A Complete Guide To Remote Music Production

So you’ve written a killer song. Sooner or later, you’ll want to give it the pro rendition the world deserves to hear. To accomplish this, there’s nothing like the experience of going to a recording studio to work on the perfect recording for your songs.

But sometimes, it is necessary to work remotely with a music producer to achieve the same result. In the age of Social Distance, we’re finding this out faster than ever.

In this guide, we’ll discuss how to work together with a music producer remotely to create high quality recordings of your music. Everything can be achieved with minimal technical knowledge, and you can get started in just a few simple steps.

What You’ll Need

  • Smartphone
  • Headphones
  • Laptop / Desktop Computer
  • Microphone & Audio Interface (Optional)
  • DAW Software (Optional)

The Process

  1. Write Your Song And Learn It Well

    If you haven’t already, you should finish writing your song, and know how to play / sing it well. It seems obvious, but it will make things much easier later if you know your own music inside out.

  2. Write Out The Lyrics (And Chords Too, If Possible)

    Not only will this help you work out the details of how the song should go, it will help the producer later on when they start working on the song.

  3. Find The Right Producer

    Spend some time researching the right producer for the job. You’ll want to find somebody with a proven track record in your specific genre. Look at websites, social media, past work samples, reviews / testimonials, and awards. When you make contact, they’ll give you further information about how (or if) they can help you, as well as the costs and timeline involved.

  4. Send A Demo Recording

    The producer will need to hear you singing your song to be able to tell if they can help you or not. Fortunately, there is a reasonably usable microphone built right into your phone. Record your rough demo using it, and send it to them.

  5. Communicate

    Once you’ve both agreed to work together, talk with them about the specifics of your project. Make sure to discuss price, what exactly is included, additional session musicians, is mixing/mastering included, revision policy, and project timeline. They will be happy to provide you a detailed description of what they will do for you and your song. Don’t hesitate to ask for clarification of anything that’s not clear. If possible, ask them to provide a contract with all the terms outlined in it.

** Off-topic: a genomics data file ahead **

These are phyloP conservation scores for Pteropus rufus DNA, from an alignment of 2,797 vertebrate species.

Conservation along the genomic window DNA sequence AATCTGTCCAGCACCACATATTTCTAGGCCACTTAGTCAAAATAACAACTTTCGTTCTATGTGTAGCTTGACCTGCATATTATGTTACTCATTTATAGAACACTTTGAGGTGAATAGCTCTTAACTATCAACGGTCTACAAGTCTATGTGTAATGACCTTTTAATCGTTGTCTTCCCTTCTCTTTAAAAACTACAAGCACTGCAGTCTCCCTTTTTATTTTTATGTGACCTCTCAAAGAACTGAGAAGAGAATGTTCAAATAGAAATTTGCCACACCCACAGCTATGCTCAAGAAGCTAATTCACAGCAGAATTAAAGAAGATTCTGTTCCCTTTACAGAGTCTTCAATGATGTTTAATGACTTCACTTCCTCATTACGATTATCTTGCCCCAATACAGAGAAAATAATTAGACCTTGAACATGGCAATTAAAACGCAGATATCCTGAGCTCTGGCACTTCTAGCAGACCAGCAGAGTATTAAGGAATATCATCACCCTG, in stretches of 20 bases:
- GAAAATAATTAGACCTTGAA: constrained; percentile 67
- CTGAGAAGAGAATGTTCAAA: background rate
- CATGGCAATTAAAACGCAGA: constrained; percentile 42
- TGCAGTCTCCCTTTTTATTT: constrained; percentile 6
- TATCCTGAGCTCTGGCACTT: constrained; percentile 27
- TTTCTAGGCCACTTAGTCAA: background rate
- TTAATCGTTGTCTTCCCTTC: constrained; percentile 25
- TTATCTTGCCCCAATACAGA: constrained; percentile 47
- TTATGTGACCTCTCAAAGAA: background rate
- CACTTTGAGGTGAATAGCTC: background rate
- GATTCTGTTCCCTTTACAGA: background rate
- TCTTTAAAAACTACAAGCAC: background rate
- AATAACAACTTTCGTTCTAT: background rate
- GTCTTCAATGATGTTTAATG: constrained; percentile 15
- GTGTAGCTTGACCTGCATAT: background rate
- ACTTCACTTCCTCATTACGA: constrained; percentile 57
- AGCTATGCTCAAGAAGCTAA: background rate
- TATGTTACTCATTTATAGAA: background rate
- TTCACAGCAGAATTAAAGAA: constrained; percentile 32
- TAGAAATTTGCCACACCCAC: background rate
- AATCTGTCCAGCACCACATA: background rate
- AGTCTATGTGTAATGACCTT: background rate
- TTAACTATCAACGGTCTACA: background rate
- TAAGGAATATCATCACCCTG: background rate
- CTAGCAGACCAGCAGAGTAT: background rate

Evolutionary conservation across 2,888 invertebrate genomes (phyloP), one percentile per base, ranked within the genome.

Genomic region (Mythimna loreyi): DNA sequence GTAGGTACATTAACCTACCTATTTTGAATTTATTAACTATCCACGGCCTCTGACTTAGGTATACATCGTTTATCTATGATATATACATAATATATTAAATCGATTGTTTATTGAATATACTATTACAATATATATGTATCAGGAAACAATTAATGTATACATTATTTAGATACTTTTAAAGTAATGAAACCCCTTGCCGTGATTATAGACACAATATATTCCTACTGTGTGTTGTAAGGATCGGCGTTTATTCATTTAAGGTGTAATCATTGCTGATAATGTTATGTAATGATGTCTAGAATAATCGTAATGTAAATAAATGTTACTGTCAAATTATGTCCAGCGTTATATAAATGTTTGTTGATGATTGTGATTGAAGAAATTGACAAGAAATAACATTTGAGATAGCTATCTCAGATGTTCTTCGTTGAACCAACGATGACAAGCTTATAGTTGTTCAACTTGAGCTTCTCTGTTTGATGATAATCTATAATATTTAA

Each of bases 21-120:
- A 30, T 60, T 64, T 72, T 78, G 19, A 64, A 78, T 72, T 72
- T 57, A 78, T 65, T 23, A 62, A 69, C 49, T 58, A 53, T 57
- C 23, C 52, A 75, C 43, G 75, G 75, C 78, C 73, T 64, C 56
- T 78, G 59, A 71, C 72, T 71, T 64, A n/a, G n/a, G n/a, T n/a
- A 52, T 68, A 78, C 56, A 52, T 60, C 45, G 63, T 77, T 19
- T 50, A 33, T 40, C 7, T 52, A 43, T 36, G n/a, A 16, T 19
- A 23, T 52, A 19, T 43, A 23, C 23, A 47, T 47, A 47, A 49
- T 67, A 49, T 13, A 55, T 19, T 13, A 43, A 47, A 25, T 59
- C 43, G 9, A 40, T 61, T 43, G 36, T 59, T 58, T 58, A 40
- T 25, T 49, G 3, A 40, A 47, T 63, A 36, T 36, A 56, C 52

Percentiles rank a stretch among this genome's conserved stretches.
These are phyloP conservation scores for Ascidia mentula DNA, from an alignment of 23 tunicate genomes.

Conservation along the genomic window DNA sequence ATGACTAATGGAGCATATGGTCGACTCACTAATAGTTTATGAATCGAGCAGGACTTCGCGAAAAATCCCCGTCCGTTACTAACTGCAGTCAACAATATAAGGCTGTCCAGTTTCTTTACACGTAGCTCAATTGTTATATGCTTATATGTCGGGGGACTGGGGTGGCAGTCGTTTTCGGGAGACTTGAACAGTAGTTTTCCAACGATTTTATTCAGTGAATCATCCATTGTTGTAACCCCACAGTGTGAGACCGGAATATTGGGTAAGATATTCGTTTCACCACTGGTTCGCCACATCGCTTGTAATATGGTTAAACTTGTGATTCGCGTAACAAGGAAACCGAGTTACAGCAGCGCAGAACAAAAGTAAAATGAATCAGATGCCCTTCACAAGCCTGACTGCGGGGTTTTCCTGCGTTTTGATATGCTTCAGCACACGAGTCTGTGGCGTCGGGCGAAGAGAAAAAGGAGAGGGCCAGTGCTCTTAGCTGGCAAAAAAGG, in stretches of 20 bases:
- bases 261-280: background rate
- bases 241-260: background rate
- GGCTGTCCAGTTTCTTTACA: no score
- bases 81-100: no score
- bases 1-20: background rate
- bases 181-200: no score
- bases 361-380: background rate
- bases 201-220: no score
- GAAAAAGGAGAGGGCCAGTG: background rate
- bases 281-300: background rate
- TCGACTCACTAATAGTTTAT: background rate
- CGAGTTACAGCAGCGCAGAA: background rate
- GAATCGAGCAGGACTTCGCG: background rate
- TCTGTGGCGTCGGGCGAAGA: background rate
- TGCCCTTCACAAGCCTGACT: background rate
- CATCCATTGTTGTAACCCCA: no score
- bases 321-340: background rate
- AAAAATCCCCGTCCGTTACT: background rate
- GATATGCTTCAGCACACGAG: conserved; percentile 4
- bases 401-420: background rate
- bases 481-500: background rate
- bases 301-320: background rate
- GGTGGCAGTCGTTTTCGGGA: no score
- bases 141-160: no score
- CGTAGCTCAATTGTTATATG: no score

6. Provide Feedback

    At this stage, the producer can begin work on your song- they will go ahead and create the backing music for your song. You can wait in anticipation until they deliver the first draft! When they do, provide clear & detailed feedback, letting them know what you like and what you don’t like so much about the track.

  7. Re-Record

    Once you’re happy with the backtrack your producer has made, it’s time to re-record the final take.
    This time, you’ll need to sing along with the newly created backtrack. Use a pair of headphones to listen to the new track as you record the new vocal take. It could take some time to nail the perfect take, but it will be worth it.
    It’s obviously best to use a high quality microphone to record yourself, but if you don’t have one, your phone, again, should do the trick.
    Send the final vocal track once you’re happy with the performance.

  8. Enjoy the final track

    Finally, the producer has everything needed to create the final track – just wait for the producer to finish, and he’ll send you the stereo mix. If your producer is also doing the mixing and mastering, go through a final round of feedback / revisions, and once you’re happy, that’s it! Congratulations on a successful remote collaboration!

Did you find this guide helpful? If you have any questions or comments, feel free to leave a reply below!